Saturday, January 23, 2021

No Trotsky on the Potomac

Retired and nearly a thousand miles from the Washington, DC, that I called home for much of my professional life, I am now a bystander to events taking place there.  When I first moved to DC in 1978, it was no longer the sleepy southern city of pre-Kennedy days, but it had not yet become the metropolitan capital that it is today.  The downtown area near the White House felt abandoned, not yet recovered from the aftermath of riots that followed the assassination of Martin Luther King in 1968.

At the same time, Washington was a wonderful walking city.  One could approach quite near to the White House on the Ellipse side, and on the other side Pennsylvania Avenue was still a traffic thoroughfare.  Every time I had a visitor from out of town, we would go to the Capitol, walking up the steps on the east side directly into the Rotunda.  There were no metal detectors or barriers of any kind. 

How times have changed.  The barriers began going up after the Kansas City bombing in 199x and accelerated after 9/11.  Each time I came back from overseas after 2004, I could feel the government buildings slipping ever further away, ever more distant from city residents and visitors. 

When a riotous mob stormed the Capitol on January 6, I thought back to my early DC days that now seem naively distant. Watching news coverage, I thought of another city that has played a major role in my life: St. Petersburg, Russia.  Whereas pundits compared the January 6 mob with the mass events associated with the rise of fascism in Italy and Germany in the 1920s and 30s, I thought of something different:  the storming of the Winter Palace in Petrograd on November 7, 1917. 

The genius of the Bolshevik coup that overthrew the Provisional Government is that its professional revolutionary core understood how to present itself as leading a populist cause.  Since the abdication of Tsar Nicholas in March 1917, successive Provisional Government cabinets had remained true to Russia's commitments in World War I, putting off major reforms until elections could be held for a Constituent Assembly.  The Provisional Government saw itself as a steward that would see the country through until that elected Assembly could take over.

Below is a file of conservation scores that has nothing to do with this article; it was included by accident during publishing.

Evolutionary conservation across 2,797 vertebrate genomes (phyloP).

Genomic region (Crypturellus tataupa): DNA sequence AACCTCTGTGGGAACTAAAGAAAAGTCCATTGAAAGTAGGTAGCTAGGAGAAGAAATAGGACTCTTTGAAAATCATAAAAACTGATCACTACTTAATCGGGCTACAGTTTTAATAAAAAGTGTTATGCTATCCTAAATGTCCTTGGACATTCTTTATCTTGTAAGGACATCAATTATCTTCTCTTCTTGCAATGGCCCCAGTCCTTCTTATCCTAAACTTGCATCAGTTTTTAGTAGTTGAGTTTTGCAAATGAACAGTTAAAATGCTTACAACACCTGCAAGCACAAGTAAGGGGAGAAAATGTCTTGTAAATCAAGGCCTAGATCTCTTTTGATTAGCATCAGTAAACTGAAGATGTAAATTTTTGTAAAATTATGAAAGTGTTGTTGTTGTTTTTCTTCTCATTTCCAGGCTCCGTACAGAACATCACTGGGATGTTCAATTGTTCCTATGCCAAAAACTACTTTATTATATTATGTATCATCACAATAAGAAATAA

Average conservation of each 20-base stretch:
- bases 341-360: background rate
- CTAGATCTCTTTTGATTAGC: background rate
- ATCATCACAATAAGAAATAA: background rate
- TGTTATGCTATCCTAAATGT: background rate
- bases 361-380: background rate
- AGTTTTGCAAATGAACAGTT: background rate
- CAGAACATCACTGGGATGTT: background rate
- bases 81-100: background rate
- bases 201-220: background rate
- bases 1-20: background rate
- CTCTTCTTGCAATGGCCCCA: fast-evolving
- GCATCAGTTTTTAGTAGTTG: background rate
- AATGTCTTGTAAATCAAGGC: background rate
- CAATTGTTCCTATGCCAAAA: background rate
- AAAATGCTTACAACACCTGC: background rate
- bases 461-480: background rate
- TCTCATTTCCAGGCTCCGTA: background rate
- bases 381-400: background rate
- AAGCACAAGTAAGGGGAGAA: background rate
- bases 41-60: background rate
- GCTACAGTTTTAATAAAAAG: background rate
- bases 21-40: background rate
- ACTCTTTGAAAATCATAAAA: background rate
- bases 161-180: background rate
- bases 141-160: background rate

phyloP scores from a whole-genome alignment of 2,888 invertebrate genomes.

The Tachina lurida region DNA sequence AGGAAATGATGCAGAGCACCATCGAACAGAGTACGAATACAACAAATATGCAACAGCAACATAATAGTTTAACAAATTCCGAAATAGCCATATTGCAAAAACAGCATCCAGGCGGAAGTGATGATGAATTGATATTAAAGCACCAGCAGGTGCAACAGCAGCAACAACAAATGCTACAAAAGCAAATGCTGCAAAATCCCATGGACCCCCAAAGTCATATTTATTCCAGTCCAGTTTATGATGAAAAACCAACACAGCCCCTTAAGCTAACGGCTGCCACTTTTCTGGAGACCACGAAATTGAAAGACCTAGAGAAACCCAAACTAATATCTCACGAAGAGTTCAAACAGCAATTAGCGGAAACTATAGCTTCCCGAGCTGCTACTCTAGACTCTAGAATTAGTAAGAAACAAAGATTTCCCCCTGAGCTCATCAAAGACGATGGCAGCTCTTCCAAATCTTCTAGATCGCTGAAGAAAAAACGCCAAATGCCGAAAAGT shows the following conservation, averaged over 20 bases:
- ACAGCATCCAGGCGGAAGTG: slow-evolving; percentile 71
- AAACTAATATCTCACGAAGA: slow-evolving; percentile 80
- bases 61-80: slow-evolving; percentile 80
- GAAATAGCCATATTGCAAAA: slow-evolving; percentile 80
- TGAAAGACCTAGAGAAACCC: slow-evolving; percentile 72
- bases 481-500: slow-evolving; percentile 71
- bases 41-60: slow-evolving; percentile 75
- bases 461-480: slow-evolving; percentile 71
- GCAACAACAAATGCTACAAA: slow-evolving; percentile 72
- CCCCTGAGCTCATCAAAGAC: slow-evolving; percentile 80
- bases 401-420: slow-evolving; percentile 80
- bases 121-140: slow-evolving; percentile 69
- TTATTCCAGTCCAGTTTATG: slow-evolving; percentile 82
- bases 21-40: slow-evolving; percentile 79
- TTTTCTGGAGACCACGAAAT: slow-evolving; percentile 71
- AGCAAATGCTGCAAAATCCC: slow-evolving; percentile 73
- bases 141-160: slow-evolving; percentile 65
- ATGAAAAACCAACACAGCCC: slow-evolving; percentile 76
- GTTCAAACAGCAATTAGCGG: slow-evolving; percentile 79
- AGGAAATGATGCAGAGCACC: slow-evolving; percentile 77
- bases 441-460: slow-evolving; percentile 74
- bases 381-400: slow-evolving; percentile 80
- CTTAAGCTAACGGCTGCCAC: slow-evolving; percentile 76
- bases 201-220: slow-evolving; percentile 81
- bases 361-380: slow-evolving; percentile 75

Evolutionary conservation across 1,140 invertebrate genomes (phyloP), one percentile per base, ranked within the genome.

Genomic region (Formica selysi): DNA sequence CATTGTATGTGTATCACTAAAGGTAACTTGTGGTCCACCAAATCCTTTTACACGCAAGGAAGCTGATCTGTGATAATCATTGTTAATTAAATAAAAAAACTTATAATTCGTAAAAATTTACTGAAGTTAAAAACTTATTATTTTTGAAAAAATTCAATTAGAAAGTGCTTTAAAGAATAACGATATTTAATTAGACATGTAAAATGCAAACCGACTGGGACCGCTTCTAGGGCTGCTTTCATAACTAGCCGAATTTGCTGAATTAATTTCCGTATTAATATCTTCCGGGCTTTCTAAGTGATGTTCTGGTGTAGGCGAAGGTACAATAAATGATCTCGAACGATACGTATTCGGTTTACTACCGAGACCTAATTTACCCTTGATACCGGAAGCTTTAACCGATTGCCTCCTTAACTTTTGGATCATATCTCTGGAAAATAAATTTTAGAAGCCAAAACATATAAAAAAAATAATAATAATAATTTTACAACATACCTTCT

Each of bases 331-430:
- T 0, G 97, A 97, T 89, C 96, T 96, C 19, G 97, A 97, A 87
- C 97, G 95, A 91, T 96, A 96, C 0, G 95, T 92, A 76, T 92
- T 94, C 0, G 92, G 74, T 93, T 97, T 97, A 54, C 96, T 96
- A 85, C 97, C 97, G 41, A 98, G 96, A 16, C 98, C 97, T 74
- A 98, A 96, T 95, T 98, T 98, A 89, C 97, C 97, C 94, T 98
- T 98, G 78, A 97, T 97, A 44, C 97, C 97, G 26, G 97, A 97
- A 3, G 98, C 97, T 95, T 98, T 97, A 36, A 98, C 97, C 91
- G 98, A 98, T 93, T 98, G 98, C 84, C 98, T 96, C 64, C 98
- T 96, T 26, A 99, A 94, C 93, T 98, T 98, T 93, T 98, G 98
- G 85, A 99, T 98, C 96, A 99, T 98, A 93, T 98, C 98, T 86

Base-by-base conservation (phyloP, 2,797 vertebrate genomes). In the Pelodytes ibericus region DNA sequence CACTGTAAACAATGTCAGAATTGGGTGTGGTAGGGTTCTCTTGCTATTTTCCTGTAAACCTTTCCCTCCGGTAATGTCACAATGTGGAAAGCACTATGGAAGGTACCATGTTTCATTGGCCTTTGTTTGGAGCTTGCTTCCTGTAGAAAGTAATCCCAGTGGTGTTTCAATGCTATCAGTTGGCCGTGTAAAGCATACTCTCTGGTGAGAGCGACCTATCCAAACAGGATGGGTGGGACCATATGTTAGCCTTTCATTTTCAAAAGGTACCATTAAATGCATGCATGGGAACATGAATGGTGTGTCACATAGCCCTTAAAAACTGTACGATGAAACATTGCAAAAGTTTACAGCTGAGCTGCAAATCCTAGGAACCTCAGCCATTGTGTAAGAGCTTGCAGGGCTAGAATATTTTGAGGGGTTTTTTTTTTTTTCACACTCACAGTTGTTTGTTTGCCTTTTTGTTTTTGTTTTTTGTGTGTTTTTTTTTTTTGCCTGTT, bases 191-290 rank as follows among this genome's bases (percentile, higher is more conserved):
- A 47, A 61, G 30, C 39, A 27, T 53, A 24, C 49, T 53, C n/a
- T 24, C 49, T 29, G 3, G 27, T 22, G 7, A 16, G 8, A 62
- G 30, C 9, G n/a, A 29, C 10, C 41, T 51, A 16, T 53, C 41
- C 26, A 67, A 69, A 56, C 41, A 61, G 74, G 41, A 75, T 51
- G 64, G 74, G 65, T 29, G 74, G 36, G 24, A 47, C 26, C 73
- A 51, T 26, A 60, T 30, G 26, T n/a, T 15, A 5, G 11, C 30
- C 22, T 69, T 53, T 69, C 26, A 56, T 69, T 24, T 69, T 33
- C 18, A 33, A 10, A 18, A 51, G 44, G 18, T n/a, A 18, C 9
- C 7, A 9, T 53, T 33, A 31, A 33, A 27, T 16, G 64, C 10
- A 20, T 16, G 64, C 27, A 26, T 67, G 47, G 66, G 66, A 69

Lenin would have none of it.  When he returned to Russia in the famed sealed train from Germany, he announced his April theses that emphasized an end to the war and agrarian reform.  The Bolshevik slogan of "Peace, land, and bread" fell like rain on the fertile soil of Russia's working and peasant classes and on the common soldiers who had done most of the dying for the Russian Empire.  The masses could not care less about the Marxist dialectic or the differences between Bolsheviks, Mensheviks, and Socialist Revolutionaries, but peace, land, and bread?  "Why yes, we're for that!" 

With continued battlefield disasters and attempted counter-revolutions in the summer of 1917, more and more of army melted away as the Bolsheviks gathered the disaffected under its banners.  Trotsky led when the time came in November.  Brilliant, ruthless, and a military genius, he melded together a small, armed Red Guard with the broader masses.  Trotsky commanded, the Red Guard led, and the masses followed.  Presented in Soviet history as a heroic storming, the occupation of the Winter Palace on November 7 was an anarchic but more or less peaceful affair in which the mob wandered the halls while the Red Guard searched for the room where ministers of the Provisional Government were meeting. When they found the room, they took the ministers prisoner.  The Provisional Government was no more. 

Still, it wasn't quite over.  The one thing the Provisional Government has managed to do during its eight months was to organize the elections for the Constituent Assembly.  The elections took place, and the Assembly met on January 18-19, 2018. The Bolsheviks did not have a majority.  By this time, however, it was a simple matter for Trotsky to command the Red Guard into the meeting hall and disband the Assembly.  

From this time forward, it was All Power to the Soviets!, to the councils controlled by the Bolsheviks who soon declared all other political parties illegal. In short order true power was exercised not by the soviets but by the Central Committee of the Communist Party and by its Politburo.  With a growing bureaucracy of its own creation, the Politburo needed a General Secretary who could handle the minutiae of running a government.  Stalin, the grayest, least eloquent of the original Bolsheviks stepped forward to take up this thankless task.  The rest, as they say, is history. 

Ironically, in the reign of collectivization, industrialization, and terror that Stalin unleashed in the 1930s, he remained wildly popular among the mass population that saw him as more like themselves, less elite than the Trotskys, Bukharins, and Zinovievs whom Stalin eliminated one by one.  When Stalin died in 1953, the country wept while more than a hundred mourners in Moscow died of suffocation in the thronging crowds. 

Have I taken the parallel between Washington and Petrograd too far?  Perhaps.   Undoubtedly. If there is one lesson I take from this parallel that gives me hope, it's that there was no Trotsky in the Washington of 2021.  The mob that stormed the Capitol remained a mob.  When it succeeded in breaking into the hallways of power, it seemed lost at what to do beyond taking videos and selfies.  Leaderless, the mob melted away.  May it stay that way, and may Trotsky remain a figure of history.

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